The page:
UPDATE: I didn’t get any guesses about the mowing injury, well here’s the answer – it was caused by (drumroll please) Cows! They had escaped from some nearby pasture and enjoyed munching on the edge of the rice field.
Today we learned a good lesson about verifying the cause of crop damage. Fred Cramer (G&H in Gueydan) had called me about whiteheads in rice. Tiffany and I drove out to Gueydan early to beat the heat. We met with Toby McCown and Fred at the G&H store. We suspected that the whitehead damage was being caused by borers. When we struck out across the Dermacor X-100 treated field we found a few whiteheads. As we began to inspect the damaged plants, the symptoms just didn’t look like borer injury.
Whiteheads in rice - at first we thought these would be caused by borers, but we found that was not the cause.
Feeding injury most likely caused by the rice field rat.
Rat chewing injury near a node - this resulted in whiteheads.
Whitehead that was most likely caused by rat feeding injury.
The edges of the damaged area were clean, there was no feeding lesion in the sheath or frass (insect waste), and we did not find any insects except for a few chinch bugs. It seemed like something had chewed on the rice. My instinct was to attribute the damage to either an animal or a chewing insect (maybe grasshoppers). I could not confirm what had caused this damage while I was in the field. After we wrapped up for the day, I stopped by the rice station in Crowley and showed the pictures to Johnny Saichuk – he told me the damage was probably caused by the rice field rat. He had seen this damage about 5 years ago in Acadia Parish. Apparently it is a fairly common problem in some parts of Texas.
Whiteheads and some cropped rice - any guesses about what mowed the rice?
We continued up the road to a nearby untreated field. Along the way, Fred pointed out a cluster of whiteheads on the edge of a field. In addition to the whiteheads, quite a bit of the rice had been clipped. Any idea what caused this damage? First clue is that it was not an insect, but something else that likes grass.
The untreated field (no insecticide seed treatment) we scouted next had just started to head. We were able to locate a few whiteheads, and upon closer inspection found some borers injuring the rice plants. The rice is heading unevenly, and so this makes pest management more difficult – especially the timing of sprays for rice stinkbugs and borers.
In one plant that had a whitehead we found a feeding lesion on the leaf sheath, and under that a tiny sugarcane borer larvae. When I cut into the stem I was surprised to find about 10 more larvae. It’s rare to find this many borers in a single stem. It was also discouraging because they were tiny larvae that had already bored into the stem. An insecticide application will not control the borers once they enter the stem. About 15% of the rice was fully headed and the rest was around split boot. We found more borers in a few other plants, and so decided that a pyrethroid spray would be wise to attempt to prevent more whitehead injury from the borer infestation. The farmer plans to apply 2.0 oz of Karate per acre. Hopefully this will prevent further borer injury and control the early stink bug infestation.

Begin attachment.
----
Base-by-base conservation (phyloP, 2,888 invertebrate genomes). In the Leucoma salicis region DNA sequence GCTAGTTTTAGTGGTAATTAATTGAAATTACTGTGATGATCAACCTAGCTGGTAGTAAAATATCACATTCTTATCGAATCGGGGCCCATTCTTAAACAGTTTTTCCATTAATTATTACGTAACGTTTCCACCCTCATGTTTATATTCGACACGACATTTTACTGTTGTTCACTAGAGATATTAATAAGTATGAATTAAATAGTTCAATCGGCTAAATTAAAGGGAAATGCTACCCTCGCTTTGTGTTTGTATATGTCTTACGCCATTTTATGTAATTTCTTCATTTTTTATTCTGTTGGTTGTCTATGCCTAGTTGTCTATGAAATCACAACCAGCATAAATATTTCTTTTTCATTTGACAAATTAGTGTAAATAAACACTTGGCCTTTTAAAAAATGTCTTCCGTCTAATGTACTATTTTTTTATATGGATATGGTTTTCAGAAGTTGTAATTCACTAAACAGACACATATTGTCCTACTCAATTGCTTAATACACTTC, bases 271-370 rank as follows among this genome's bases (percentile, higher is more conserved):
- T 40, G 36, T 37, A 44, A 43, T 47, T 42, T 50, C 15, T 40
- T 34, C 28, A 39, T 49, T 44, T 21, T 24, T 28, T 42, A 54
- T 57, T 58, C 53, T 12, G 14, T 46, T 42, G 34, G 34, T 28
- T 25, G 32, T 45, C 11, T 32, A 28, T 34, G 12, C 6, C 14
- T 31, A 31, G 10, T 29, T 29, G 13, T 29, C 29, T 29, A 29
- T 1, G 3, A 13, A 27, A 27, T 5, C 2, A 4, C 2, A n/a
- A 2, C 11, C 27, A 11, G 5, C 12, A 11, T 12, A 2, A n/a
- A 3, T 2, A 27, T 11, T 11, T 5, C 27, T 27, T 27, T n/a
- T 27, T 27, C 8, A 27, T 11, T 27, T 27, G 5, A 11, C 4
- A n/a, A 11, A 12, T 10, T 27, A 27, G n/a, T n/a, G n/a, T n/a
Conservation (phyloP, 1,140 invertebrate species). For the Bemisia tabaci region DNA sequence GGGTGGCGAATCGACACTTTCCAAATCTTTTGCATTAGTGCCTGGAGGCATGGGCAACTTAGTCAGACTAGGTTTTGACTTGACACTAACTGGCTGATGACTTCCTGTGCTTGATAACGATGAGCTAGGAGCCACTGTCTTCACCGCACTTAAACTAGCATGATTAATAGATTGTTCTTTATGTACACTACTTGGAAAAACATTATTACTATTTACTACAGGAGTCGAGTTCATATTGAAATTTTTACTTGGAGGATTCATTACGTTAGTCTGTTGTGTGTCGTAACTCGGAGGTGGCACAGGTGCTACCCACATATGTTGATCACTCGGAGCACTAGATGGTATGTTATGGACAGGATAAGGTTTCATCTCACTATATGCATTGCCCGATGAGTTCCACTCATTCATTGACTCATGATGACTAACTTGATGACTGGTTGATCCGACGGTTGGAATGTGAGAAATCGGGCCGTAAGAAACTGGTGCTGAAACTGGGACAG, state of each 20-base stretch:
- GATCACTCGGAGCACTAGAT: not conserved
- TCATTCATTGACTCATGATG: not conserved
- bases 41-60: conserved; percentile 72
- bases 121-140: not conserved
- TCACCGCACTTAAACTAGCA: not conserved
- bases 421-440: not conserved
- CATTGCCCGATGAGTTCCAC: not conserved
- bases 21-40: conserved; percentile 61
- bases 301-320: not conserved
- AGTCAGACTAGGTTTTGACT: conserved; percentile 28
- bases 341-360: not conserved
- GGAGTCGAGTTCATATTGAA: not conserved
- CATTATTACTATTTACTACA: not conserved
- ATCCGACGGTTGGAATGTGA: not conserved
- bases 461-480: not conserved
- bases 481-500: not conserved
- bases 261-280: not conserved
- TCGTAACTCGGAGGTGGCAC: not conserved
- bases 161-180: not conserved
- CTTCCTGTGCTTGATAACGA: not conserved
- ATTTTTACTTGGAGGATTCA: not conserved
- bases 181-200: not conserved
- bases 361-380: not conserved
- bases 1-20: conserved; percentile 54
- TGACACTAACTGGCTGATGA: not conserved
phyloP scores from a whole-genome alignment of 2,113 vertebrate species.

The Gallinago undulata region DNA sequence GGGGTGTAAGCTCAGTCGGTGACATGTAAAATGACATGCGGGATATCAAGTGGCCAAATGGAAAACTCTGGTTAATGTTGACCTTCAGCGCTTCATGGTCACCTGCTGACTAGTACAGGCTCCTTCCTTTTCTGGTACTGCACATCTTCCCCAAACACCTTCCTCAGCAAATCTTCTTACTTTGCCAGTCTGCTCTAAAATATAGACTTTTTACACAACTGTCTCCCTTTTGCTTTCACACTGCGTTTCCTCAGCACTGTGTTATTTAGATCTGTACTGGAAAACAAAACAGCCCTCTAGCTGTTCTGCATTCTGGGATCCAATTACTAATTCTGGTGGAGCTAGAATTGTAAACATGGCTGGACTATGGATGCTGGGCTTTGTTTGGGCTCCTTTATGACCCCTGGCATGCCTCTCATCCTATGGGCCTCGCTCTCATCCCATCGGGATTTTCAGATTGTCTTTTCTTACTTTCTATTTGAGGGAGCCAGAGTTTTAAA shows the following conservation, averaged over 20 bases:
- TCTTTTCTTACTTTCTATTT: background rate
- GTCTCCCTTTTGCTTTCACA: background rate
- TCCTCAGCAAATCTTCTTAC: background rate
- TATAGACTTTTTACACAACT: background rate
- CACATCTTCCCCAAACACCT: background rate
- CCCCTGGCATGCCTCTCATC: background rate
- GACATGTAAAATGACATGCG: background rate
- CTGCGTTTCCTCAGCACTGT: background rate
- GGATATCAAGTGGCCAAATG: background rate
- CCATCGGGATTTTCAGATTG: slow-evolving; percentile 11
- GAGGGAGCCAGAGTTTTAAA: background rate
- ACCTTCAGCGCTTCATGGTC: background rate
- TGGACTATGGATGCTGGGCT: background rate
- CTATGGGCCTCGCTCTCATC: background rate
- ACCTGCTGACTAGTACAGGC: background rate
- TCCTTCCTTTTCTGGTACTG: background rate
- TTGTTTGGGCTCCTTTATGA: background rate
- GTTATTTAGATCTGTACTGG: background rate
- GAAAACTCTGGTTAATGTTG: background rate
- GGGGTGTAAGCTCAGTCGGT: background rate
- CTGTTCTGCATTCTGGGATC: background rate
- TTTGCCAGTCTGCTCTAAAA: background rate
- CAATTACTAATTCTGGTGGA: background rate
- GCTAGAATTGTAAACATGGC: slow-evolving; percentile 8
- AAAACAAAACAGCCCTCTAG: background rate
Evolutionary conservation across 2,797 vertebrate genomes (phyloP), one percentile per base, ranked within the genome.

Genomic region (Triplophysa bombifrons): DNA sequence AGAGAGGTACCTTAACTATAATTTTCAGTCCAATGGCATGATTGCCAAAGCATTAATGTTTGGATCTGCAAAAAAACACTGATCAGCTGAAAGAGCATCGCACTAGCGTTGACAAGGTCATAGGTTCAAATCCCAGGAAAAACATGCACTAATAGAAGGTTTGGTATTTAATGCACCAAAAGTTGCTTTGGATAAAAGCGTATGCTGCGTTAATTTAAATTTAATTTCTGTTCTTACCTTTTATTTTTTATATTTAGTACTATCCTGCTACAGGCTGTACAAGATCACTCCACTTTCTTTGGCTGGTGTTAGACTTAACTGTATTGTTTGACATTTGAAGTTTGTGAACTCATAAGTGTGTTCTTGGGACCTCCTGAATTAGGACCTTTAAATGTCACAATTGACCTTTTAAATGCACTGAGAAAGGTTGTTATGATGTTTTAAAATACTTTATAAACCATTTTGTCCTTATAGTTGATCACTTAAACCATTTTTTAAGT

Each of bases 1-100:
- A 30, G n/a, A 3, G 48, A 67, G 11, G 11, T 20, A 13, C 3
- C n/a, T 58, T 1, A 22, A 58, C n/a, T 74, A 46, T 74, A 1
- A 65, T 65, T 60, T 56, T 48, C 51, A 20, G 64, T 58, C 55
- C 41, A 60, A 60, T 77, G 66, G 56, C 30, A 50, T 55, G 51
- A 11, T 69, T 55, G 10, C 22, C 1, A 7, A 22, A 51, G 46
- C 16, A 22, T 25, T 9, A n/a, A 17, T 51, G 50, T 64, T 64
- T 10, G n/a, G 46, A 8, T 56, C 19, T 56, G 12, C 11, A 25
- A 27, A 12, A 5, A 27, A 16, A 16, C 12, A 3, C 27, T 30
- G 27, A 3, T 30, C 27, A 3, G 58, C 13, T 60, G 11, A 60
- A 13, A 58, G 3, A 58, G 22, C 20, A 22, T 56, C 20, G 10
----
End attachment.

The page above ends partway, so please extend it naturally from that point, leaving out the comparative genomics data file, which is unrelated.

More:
First or second instar sugarcane borer that we located behind a damaged sheath. When I cut open the stem there was a surprise...
I found about 10 sugarcane borer larvae had already bored inside the stem. Pyrethroid sprays will not control borers that have entered the stem.
In this picture you can see just how tiny these borer larvae were - they were just about 1/4 inch long and had already bored into the stem.
So where did the borers come from? A neighboring field of tall weedy grass had been plowed under recently, and it is possible that the borers had moved out of that neighboring field into the rice.
Rice Stalk borer on the tip of my finger - this larva was also small in size and had bored into the stalk. You can identify rice stalk borers by the dark head in combination with a pair of continuous stripes running the length of the body.
We found some classic examples of frass bring pushed out of the stalk.
Frass forced out of the stem due to sugarcane borer feeding inside the stalk.
When I pulled back the leaf sheath, the exit hole was apparent.
Sugarcane borer emergence hole and frass.
We also found some rice stinkbugs on the heading rice that was starting to bloom.
Rice stink bug on flowering rice - these seed suckers attack rice as soon as they can.
This field is also maturing unevenly, and late-season insect management will be a challenge. Remember that in most cases once you see the injury caused by borers (whiteheads) it is too late to treat. In this case the crop is maturing unevenly, so a treatment may still do some good. It is best to scout for borers when you are scouting for sheath blight injury. In Texas, the first pyrethroid application for borers is recommended from 1 to 2 inch panicle, followed by a second application at boot.
The final field we scouted had been treated by CruiserMaxx. This seed treatment will not control borers, and we did find a few whiteheads in this field as well. In this case we had a combination of sugarcane borers and rice stalk borers infesting the rice. The field had already been drained in preparation for harvest, and so a borer treatment is not advised. The infestation of borers was very light.
Mike Stout and I are co-advising a graduate student who is focusing her studies on borers. We hope to know more about borer management, thresholds, insecticide control options, and variety susceptibility in the next couple of years.
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